The Glasgow School of Art Pornography society set up shop in October 2014 and had its first meeting around Halloween.
The word ‘pornography was coined in the mid-19th century, derived from the Greek pornographos meaning ‘writing about prostitutes’ but nowadays it encompasses a huge span of cultural activities.
The society itself is about Pornography (capital P) – looking at it, talking about it, using it and making it. There´s lots of different opinions on what count as Pornography. Variously defined, Pornography can be a work of art or literature depicting the life of a prostitute, representations intended to cause sexual excitement, sexually suggestive advertisements, scenes of sexual behaviour that are erotic or lewd or the depiction of acts in a sensational manner so as to arouse a quick intense emotional reaction.
To some, Pornography is obscene and voyeuristic, who knew? At times people have called sexual orientations and some sex education Pornographic and some have referred to western culture that way. J. G. Ballard believed that “Science is the ultimate pornography, analytic activity whose main aim is to isolate objects or events from their contexts in time and space. This obsession with the specific activity of quantified functions is what science shares with pornography.”
Personally, I’ve started to think that everything is Pornography; beauty is in the eye of the beholder after all and context is everything. What we want to do with this society is provide a forum for anyone who´s interested in the topic to discuss it – hate it or love it, we want to know about your relationship with Pornography. Single? Married? Divorced? Widowed? “It´s Complicated”? Estranged? You can expect film screenings (we´ll take requests), club nights and group exhibitions. Hopefully we´ll get some performances and things like drawing classes under way soon.
Since we established the society reactions have been pretty varied. Most people are curious and interested in what we might be doing. Some people are apprehensive, some excited. Under our first Facebook post one individual wrote:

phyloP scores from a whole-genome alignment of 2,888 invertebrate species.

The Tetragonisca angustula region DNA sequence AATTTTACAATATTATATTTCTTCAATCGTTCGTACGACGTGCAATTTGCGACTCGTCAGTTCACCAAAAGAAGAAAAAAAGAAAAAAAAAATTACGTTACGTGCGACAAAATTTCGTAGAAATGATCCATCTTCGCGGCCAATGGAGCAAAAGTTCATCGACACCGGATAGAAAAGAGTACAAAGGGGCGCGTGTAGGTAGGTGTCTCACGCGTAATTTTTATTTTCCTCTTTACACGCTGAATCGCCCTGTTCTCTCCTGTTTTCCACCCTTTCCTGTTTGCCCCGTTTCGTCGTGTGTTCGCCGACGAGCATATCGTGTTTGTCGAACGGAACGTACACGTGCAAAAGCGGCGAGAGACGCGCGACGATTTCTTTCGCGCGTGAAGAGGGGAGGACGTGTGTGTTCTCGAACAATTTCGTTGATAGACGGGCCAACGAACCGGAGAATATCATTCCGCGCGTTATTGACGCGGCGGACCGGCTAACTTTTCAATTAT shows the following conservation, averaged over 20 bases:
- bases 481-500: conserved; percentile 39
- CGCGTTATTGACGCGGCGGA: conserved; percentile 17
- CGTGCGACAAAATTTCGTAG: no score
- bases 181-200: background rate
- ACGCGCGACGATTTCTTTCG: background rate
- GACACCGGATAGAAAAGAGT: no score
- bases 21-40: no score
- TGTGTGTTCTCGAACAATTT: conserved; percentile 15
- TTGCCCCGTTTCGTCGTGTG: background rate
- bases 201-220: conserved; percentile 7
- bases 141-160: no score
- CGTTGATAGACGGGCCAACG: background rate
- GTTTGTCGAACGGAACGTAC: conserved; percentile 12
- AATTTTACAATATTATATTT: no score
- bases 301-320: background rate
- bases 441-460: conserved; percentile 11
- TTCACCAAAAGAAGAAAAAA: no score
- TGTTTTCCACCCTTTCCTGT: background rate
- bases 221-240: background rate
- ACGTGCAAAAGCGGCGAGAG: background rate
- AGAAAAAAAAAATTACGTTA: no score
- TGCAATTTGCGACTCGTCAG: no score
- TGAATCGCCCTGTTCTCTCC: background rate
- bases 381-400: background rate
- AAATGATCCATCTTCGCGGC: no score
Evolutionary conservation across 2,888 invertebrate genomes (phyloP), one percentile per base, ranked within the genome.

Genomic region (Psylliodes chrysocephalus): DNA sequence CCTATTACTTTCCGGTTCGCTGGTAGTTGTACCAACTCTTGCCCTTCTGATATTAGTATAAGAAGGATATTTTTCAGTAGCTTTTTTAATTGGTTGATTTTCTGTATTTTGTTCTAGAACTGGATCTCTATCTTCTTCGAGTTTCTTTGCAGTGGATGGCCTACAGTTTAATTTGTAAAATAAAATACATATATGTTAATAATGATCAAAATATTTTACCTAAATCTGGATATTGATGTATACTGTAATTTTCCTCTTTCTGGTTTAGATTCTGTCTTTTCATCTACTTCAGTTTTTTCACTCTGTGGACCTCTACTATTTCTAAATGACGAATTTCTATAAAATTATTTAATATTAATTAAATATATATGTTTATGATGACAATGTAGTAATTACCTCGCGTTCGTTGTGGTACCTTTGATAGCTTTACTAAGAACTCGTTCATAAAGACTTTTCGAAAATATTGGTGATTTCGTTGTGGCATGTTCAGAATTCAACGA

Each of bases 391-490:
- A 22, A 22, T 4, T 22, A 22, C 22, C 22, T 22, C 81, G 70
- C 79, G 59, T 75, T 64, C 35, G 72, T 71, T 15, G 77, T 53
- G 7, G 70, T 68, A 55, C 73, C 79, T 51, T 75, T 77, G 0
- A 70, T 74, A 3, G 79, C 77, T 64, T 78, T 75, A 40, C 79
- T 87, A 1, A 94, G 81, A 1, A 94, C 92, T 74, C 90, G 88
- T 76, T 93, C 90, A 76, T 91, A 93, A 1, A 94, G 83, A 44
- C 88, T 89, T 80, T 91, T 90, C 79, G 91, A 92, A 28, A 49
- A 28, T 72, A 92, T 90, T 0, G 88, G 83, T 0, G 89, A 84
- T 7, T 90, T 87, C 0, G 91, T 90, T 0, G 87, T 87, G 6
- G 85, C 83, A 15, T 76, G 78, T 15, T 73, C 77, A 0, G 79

“It is extremely offensive and demeaning to women IMO. If this is really an artistic enquiry rather than an excuse to watch porn, I would ask that you change your poster and be mindful of people’s strong feelings. You wouldn´t want groups of (mostly) women picketing your meeting, protesting that it breaches uni equal opps policies etc.” [sic]
We invited them to come along to our meetings.
There’s no sign of them yet, but for the record we´re inclusive of many different kinds of Pornography. There is quite a history of abuse in the Porn industry and we´re not looking to follow in its footsteps by any means, but there is also a change happening from within the industry. Nowadays, many people are working on establishing a safe working environment for actors and models from all backgrounds. We´ve also had people taking down posters we put up – very quickly I might add – which is annoying but there´s nothing you can do about it really other than put up more posters. We hope they’ll realise there is real value in discussion.
If you´re interested in the academic side of all of this, there is a great new journal called Porn Studies. All University of Glasgow students should have access to this via the Taylor & Francis online page. There are four issues a year and the fourth issue of Vol.1 was recently published. The plan is for the society to meet up regularly, for anyone who´s tired of learning alone on a computer and would like to discuss an article from the journal or indeed anything else.
We’re always questioning. We´re not sure about the effects of Pornography becoming mainstream; has it done so? what does that mean? The same goes for the difference between Art and Pornography. There is a history of Pornographic works and artists incorporating Pornography, Pornographic film stars & sex acts into their work. Where the divide begins is hard to say but we´re hoping to blur it even more. It probably has something to do with intent and ‘form and content’. It could be down to snobbery, who knows?
Our events and meetings are open to the public so come along for a look if you feel like it. Pornography runs pretty rampant in our culture in many ways and you don´t need to look very hard to find it but if you’re having trouble, you can find us on Facebook (GSA Pornography Society) or email us at email@example.com.